Meanwhile, more young people are being drawn to the product. The National Youth Tobacco Survey found last year that 1 in 10 high schoolers had tried vaping, as it is known. That was double the number in the previous year, and is likely rising. The FDA is currently funding dozens of studies on the scientific and public health risks of e cigarettes, Mitch Zeller, director of the FDA s Center for Tobacco Products, told reporters Thursday. We don t know enough now to say anything remotely definitive about those risks, he said. We can t even tell you what the compounds are in the vapors.

That will likely change through the FDA proposal to require manufacturers to divulge ingredients and provide scientific evidence to substantiate claims that e cigs are safer than regular ones. Under the FDA proposal, e cigarettes would carry a warning label, just as regular cigarettes do.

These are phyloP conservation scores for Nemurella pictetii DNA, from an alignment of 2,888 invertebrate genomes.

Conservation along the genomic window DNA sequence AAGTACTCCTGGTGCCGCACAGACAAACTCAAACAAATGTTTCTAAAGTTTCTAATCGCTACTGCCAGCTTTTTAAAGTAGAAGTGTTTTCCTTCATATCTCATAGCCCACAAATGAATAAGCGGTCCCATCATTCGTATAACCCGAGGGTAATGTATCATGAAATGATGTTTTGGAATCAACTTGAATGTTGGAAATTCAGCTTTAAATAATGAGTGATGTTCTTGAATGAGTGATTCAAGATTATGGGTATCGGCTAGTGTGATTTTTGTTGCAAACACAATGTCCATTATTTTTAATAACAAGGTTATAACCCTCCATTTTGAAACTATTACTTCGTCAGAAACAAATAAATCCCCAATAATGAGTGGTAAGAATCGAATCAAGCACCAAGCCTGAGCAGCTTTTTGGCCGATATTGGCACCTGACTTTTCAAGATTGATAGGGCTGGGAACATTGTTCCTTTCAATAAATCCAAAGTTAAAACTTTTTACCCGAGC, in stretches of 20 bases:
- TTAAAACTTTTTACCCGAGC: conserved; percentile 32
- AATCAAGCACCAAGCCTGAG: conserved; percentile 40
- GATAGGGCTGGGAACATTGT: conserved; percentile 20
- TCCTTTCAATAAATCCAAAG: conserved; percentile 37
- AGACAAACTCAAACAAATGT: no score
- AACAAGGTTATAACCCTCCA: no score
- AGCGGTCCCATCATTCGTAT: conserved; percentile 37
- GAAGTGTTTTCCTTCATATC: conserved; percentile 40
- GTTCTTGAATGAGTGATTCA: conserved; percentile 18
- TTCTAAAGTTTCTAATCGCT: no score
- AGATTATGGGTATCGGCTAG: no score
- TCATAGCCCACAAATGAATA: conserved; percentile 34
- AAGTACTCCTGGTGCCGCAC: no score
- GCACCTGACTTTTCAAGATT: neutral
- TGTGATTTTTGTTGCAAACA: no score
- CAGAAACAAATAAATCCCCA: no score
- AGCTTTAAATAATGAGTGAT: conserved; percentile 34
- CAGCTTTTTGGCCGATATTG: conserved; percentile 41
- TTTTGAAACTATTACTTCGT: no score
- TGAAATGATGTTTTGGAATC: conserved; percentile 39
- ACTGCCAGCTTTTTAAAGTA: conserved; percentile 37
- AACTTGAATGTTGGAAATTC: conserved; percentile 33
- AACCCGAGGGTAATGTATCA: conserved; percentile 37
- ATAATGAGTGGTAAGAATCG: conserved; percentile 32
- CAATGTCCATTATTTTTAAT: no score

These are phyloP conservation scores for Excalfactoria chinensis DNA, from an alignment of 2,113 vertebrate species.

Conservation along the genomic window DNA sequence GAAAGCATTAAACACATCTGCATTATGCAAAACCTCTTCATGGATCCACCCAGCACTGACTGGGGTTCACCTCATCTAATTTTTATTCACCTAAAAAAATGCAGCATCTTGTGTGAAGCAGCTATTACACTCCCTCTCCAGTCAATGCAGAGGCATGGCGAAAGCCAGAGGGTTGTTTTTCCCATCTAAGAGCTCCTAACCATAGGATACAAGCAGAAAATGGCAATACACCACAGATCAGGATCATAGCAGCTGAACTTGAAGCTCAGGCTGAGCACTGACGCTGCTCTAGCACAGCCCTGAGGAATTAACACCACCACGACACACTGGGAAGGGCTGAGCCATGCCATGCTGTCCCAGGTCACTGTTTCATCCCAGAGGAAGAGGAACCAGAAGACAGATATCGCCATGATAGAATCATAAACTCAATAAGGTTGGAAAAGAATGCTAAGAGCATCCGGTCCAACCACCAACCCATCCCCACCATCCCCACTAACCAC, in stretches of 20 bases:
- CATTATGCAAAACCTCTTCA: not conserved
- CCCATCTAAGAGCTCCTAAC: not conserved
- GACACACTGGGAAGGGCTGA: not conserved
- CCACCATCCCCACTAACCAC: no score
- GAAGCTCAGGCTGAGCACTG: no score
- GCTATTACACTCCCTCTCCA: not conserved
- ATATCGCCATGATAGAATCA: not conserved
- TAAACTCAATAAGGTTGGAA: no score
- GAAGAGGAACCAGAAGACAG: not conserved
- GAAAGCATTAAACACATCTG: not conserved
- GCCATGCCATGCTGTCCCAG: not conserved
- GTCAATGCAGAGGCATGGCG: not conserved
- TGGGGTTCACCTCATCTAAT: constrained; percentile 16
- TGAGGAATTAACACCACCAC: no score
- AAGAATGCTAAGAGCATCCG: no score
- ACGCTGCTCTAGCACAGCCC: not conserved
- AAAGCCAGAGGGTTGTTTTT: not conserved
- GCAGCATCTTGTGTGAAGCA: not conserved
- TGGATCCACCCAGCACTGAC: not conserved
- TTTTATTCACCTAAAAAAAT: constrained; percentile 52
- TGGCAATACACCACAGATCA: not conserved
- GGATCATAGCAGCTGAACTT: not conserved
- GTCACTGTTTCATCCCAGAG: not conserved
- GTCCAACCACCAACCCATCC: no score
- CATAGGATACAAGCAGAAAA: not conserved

Another important question to be answered Are e cigarettes a gateway to tobacco use? Some manufacturers target young people by marketing e cigarettes in fruit and candy flavors. A recently released congressional report on e cigarette marketing found that major producers target young people by, for instance, giving away free samples at music and sporting events. The FDA ruling would ban the distribution of free samples, but would allow makers to continue their advertising and market as they see fit.

The FDA is taking a sound approach with its focus on curtailing e cigarette sales to youngsters, warning adults about the dangers, and promoting more research. It s hard to say if e cigarettes will always be a niche sales product or will spawn a Mad Men style generation of vapers.

If you re tempted to vape, understand what we know and don t know about the risks. Tough federal scrutiny now will help clear away confusion so millions of Americans one day won t regret their choice.

Chicago Tribune